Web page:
1. Make yourselves the primary beneficiaries of the trip. ~ It’s not exactly new, but it’s becoming ever more prevalent that short-term missions serve to benefit the ones going on mission more than the ones being ministered to. There are at least three possible beneficiaries: People being ministered to on the field, those who go, and the church who sends them. If we’re honest, we’ll admit that the latter two are often the ones that benefit most.
2. Make your agenda, program, or project more important than people. ~ I’ve seen it numerous times. Missionaries who host short-term mission teams have seen it as well. Projects, or better yet, “products,” become more important than people. How can you know when this happens? It’s simple. It happens when your priority for the impersonal and inanimate dominates the personal, incarnational, and relational. It happens when being late for your next appointment supersedes your present appointed time with a person in need. It happens when you simply must employ the methods, systems, and training that you received in preparation for the trip. Even when it’s discovered that they make no sense in your current context or are inappropriate for the time.
3. Assume that you’re the only ones who can do what you’re going to do. ~ You’re not! God has an army of willing an adaptable people who He will send in your stead if you screw things up or fail to accomplish His mission for His people in the place that He chose. Exclusive ability on the mission field is dangerous and addicting for you and others. If you think you’re the only one who can give them what they need, then you just might be a pusher, a dealer, or a pimp, instead of a missionary.
4. Serve the haves instead of the have-nots for convenience sake. ~ Short-term missionaries often serve in situations that are already self-sustaining, or convincingly write themselves into another mission’s story for convenience sake. These sorts of arrangements are frequently parasitic rather than symbiotic and represent by example the resourced patting each other on the back or ‘scratching each other’s itches.’
5. Plant Churches ~ Yes, you read that right. This applies when you assume that planting tiny facsimiles of the church where you came from is the best model for other’s contexts as well. This applies when your view of church is sacred space, place, a market of religious goods and services, or an authorized dispenser of sacraments. This applies when you assume that a church is a mechanically, architecturally, or synthetically structured according to your finite view of the Kingdom. If this is what you mean by church planting, then STOP planting churches! Plant the gospel, plant yourselves, plant a contagious mission posture or attitude instead.
6. Treat your translators poorly. ~ Your translators are the most critical part of your team. They are the ones who interpret you. They bridge culture. They engender the first generations. They are the people of peace that God has directed towards His mission endeavor. (Luke 10) Often, less money is invested in them than the tourism excursions planned for the team or the souvenirs they purchase. They are the ones who should experience the most concentrated discipleship, the most equipping, and the most encouragement. Stop being cheap with your time, resources, and connections.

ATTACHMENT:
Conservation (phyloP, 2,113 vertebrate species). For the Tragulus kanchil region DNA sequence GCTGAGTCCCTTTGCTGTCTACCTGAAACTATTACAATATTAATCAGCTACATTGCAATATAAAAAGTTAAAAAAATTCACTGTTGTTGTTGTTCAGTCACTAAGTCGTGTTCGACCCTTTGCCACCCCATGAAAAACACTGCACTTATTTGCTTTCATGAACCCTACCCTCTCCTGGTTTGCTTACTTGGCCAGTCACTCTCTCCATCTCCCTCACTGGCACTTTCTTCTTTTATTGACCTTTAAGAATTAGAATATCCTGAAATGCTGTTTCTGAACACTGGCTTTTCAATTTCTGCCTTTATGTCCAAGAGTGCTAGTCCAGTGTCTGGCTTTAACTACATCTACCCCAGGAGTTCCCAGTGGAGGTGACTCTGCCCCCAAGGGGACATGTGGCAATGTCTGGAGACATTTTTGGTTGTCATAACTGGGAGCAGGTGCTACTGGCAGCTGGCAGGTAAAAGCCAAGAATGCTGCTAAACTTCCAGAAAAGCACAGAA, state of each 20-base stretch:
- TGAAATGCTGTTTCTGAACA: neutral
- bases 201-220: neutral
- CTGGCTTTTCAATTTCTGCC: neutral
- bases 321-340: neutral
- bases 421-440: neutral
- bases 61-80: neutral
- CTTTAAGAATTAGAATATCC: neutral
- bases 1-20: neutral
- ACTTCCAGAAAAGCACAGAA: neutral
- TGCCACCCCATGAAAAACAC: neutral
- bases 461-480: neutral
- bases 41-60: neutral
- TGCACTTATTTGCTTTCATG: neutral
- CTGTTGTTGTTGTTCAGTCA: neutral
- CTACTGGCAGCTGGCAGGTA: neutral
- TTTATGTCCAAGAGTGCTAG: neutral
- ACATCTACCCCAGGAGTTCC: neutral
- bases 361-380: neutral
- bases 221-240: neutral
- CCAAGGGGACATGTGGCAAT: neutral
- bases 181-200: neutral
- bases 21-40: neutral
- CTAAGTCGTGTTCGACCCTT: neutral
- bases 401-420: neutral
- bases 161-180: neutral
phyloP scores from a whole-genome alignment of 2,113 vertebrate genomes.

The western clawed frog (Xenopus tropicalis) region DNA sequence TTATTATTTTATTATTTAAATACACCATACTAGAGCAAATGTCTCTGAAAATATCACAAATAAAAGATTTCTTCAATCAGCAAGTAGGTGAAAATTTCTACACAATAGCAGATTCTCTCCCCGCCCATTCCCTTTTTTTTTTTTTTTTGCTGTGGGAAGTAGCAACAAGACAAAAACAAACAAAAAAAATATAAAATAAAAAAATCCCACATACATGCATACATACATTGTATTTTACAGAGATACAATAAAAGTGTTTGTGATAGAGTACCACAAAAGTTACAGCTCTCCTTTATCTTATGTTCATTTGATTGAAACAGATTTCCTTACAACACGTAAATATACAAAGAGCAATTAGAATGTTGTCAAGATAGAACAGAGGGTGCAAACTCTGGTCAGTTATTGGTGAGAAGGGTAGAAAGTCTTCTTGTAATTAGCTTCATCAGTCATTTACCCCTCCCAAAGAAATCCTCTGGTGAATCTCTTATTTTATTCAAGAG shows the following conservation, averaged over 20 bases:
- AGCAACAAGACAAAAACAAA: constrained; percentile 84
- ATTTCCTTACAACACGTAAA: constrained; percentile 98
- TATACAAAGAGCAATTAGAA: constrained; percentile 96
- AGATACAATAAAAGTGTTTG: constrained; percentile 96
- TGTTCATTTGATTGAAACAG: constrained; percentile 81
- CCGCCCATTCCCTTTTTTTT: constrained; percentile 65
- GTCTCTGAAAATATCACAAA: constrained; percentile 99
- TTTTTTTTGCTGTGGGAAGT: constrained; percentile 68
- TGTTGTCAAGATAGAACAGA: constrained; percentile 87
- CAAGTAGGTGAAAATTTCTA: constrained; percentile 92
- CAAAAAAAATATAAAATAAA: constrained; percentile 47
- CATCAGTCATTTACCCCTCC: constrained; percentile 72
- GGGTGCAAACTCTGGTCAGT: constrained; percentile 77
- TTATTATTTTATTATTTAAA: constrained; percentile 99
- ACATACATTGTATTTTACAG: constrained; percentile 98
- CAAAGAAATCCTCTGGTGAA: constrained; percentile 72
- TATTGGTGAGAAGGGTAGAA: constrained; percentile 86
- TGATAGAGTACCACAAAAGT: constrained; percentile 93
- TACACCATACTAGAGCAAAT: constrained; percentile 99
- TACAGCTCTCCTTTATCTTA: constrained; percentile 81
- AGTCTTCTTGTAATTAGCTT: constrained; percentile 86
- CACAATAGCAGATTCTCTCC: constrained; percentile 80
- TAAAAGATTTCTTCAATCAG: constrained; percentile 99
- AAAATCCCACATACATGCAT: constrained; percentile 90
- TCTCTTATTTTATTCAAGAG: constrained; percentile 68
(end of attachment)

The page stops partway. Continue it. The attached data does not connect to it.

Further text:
7. Do everything but disciple people. ~ Short-term mission evangelism often resembles treasure hunting or skeet shooting. It’s a ‘get in to the most damage possible in a short amount of time’ attitude. It’s usually identifiable by very much talking and very little listening and actual engagement. It’s manipulation and domestication more than discipleship. It’s making promises that you’re not sure you can keep and convincing yourself that you’re going to make sure there’s follow-up by someone else.
“Well then,” you might say… “If we can’t do any of those things, then what?”
1. Give away all your rights, they belong to the Lord anyway.
2. Fast from your privileges and self assumed entitlements. Sacrifice them in the short-term for long-term impact. Be disposed to receive instruction and direction.
3. Resist the urge to have the answer for everything on every subject.
4. Avoid every temptation to play the role of the wealthy provider, advantaged information dispenser, or aristocratic paradigm shifter.
5. Cheerfully adjust, change, or drop your planned program to meet the local needs and fit into the local context.
6. Consult and support local leaders, translators, and believers.
7. Seek to live and work in a way that reflects Christ living in you.
These principles could easily have been applied to any organization on the move anywhere. I chose “short-term” mission trips because they are the most visible demonstrations of the the attitudes expressed above. It could have easily been titled; “7 Ways to Make Sure Your Missional Endeavors Suck.” What do you think?